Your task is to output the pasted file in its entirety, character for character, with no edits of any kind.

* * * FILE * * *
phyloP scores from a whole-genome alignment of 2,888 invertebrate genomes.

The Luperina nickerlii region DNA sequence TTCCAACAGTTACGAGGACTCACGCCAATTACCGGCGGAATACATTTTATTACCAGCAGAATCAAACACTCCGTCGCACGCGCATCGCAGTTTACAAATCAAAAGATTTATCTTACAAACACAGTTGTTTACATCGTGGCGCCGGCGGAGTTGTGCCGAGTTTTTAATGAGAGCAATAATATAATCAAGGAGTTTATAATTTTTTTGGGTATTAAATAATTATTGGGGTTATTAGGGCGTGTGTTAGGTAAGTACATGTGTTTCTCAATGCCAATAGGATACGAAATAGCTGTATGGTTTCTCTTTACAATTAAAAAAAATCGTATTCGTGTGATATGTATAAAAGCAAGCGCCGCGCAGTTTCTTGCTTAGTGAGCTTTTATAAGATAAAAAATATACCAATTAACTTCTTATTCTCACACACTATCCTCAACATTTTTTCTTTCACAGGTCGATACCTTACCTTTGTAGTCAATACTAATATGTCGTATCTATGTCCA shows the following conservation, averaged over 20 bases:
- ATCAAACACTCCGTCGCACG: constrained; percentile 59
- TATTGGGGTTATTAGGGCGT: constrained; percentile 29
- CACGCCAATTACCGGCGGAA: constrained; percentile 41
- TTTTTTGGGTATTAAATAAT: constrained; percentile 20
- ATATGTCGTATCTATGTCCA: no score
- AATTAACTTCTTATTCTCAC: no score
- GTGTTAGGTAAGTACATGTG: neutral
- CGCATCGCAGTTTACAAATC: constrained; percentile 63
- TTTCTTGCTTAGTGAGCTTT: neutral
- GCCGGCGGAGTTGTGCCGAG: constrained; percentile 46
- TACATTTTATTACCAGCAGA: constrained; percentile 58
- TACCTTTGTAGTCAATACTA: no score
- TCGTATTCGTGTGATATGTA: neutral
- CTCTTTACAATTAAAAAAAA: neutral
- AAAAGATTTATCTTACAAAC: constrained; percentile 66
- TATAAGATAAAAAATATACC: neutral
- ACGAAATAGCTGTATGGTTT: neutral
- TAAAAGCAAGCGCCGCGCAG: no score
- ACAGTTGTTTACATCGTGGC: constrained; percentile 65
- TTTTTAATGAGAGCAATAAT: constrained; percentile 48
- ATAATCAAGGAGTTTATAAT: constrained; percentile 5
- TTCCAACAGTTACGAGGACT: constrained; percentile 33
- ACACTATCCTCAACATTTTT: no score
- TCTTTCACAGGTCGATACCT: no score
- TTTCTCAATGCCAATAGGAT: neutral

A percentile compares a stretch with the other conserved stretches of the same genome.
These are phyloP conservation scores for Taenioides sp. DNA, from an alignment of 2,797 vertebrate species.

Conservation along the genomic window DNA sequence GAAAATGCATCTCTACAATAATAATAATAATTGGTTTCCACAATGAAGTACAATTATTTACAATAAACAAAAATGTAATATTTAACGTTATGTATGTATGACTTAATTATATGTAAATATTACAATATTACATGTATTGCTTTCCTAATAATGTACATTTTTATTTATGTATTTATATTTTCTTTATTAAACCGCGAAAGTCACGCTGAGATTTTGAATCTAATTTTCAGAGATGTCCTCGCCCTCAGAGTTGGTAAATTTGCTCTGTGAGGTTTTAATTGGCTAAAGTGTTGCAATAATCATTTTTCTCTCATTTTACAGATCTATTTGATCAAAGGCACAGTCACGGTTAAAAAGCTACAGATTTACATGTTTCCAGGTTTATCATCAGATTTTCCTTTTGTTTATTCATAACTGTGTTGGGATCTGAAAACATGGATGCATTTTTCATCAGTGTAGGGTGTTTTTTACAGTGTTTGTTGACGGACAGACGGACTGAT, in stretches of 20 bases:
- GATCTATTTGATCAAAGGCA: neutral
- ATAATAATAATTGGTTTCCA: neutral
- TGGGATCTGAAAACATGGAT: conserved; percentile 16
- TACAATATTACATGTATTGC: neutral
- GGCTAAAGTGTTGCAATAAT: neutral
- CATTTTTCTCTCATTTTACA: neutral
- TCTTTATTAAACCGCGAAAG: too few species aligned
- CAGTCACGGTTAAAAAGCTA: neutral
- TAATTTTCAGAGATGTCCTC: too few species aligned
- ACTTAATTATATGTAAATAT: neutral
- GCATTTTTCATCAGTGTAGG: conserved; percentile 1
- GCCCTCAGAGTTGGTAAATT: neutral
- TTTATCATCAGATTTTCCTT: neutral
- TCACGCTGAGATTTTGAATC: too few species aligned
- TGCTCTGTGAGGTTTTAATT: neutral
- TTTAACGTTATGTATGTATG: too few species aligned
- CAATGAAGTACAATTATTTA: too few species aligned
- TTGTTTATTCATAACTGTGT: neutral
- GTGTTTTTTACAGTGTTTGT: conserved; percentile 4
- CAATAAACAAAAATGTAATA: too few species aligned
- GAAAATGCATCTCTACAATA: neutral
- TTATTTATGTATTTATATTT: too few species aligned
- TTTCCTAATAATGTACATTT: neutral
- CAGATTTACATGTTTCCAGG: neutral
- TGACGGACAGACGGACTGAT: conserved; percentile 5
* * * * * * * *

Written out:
phyloP scores from a whole-genome alignment of 2,888 invertebrate genomes.

The Luperina nickerlii region DNA sequence TTCCAACAGTTACGAGGACTCACGCCAATTACCGGCGGAATACATTTTATTACCAGCAGAATCAAACACTCCGTCGCACGCGCATCGCAGTTTACAAATCAAAAGATTTATCTTACAAACACAGTTGTTTACATCGTGGCGCCGGCGGAGTTGTGCCGAGTTTTTAATGAGAGCAATAATATAATCAAGGAGTTTATAATTTTTTTGGGTATTAAATAATTATTGGGGTTATTAGGGCGTGTGTTAGGTAAGTACATGTGTTTCTCAATGCCAATAGGATACGAAATAGCTGTATGGTTTCTCTTTACAATTAAAAAAAATCGTATTCGTGTGATATGTATAAAAGCAAGCGCCGCGCAGTTTCTTGCTTAGTGAGCTTTTATAAGATAAAAAATATACCAATTAACTTCTTATTCTCACACACTATCCTCAACATTTTTTCTTTCACAGGTCGATACCTTACCTTTGTAGTCAATACTAATATGTCGTATCTATGTCCA shows the following conservation, averaged over 20 bases:
- ATCAAACACTCCGTCGCACG: constrained; percentile 59
- TATTGGGGTTATTAGGGCGT: constrained; percentile 29
- CACGCCAATTACCGGCGGAA: constrained; percentile 41
- TTTTTTGGGTATTAAATAAT: constrained; percentile 20
- ATATGTCGTATCTATGTCCA: no score
- AATTAACTTCTTATTCTCAC: no score
- GTGTTAGGTAAGTACATGTG: neutral
- CGCATCGCAGTTTACAAATC: constrained; percentile 63
- TTTCTTGCTTAGTGAGCTTT: neutral
- GCCGGCGGAGTTGTGCCGAG: constrained; percentile 46
- TACATTTTATTACCAGCAGA: constrained; percentile 58
- TACCTTTGTAGTCAATACTA: no score
- TCGTATTCGTGTGATATGTA: neutral
- CTCTTTACAATTAAAAAAAA: neutral
- AAAAGATTTATCTTACAAAC: constrained; percentile 66
- TATAAGATAAAAAATATACC: neutral
- ACGAAATAGCTGTATGGTTT: neutral
- TAAAAGCAAGCGCCGCGCAG: no score
- ACAGTTGTTTACATCGTGGC: constrained; percentile 65
- TTTTTAATGAGAGCAATAAT: constrained; percentile 48
- ATAATCAAGGAGTTTATAAT: constrained; percentile 5
- TTCCAACAGTTACGAGGACT: constrained; percentile 33
- ACACTATCCTCAACATTTTT: no score
- TCTTTCACAGGTCGATACCT: no score
- TTTCTCAATGCCAATAGGAT: neutral

A percentile compares a stretch with the other conserved stretches of the same genome.
These are phyloP conservation scores for Taenioides sp. DNA, from an alignment of 2,797 vertebrate species.

Conservation along the genomic window DNA sequence GAAAATGCATCTCTACAATAATAATAATAATTGGTTTCCACAATGAAGTACAATTATTTACAATAAACAAAAATGTAATATTTAACGTTATGTATGTATGACTTAATTATATGTAAATATTACAATATTACATGTATTGCTTTCCTAATAATGTACATTTTTATTTATGTATTTATATTTTCTTTATTAAACCGCGAAAGTCACGCTGAGATTTTGAATCTAATTTTCAGAGATGTCCTCGCCCTCAGAGTTGGTAAATTTGCTCTGTGAGGTTTTAATTGGCTAAAGTGTTGCAATAATCATTTTTCTCTCATTTTACAGATCTATTTGATCAAAGGCACAGTCACGGTTAAAAAGCTACAGATTTACATGTTTCCAGGTTTATCATCAGATTTTCCTTTTGTTTATTCATAACTGTGTTGGGATCTGAAAACATGGATGCATTTTTCATCAGTGTAGGGTGTTTTTTACAGTGTTTGTTGACGGACAGACGGACTGAT, in stretches of 20 bases:
- GATCTATTTGATCAAAGGCA: neutral
- ATAATAATAATTGGTTTCCA: neutral
- TGGGATCTGAAAACATGGAT: conserved; percentile 16
- TACAATATTACATGTATTGC: neutral
- GGCTAAAGTGTTGCAATAAT: neutral
- CATTTTTCTCTCATTTTACA: neutral
- TCTTTATTAAACCGCGAAAG: too few species aligned
- CAGTCACGGTTAAAAAGCTA: neutral
- TAATTTTCAGAGATGTCCTC: too few species aligned
- ACTTAATTATATGTAAATAT: neutral
- GCATTTTTCATCAGTGTAGG: conserved; percentile 1
- GCCCTCAGAGTTGGTAAATT: neutral
- TTTATCATCAGATTTTCCTT: neutral
- TCACGCTGAGATTTTGAATC: too few species aligned
- TGCTCTGTGAGGTTTTAATT: neutral
- TTTAACGTTATGTATGTATG: too few species aligned
- CAATGAAGTACAATTATTTA: too few species aligned
- TTGTTTATTCATAACTGTGT: neutral
- GTGTTTTTTACAGTGTTTGT: conserved; percentile 4
- CAATAAACAAAAATGTAATA: too few species aligned
- GAAAATGCATCTCTACAATA: neutral
- TTATTTATGTATTTATATTT: too few species aligned
- TTTCCTAATAATGTACATTT: neutral
- CAGATTTACATGTTTCCAGG: neutral
- TGACGGACAGACGGACTGAT: conserved; percentile 5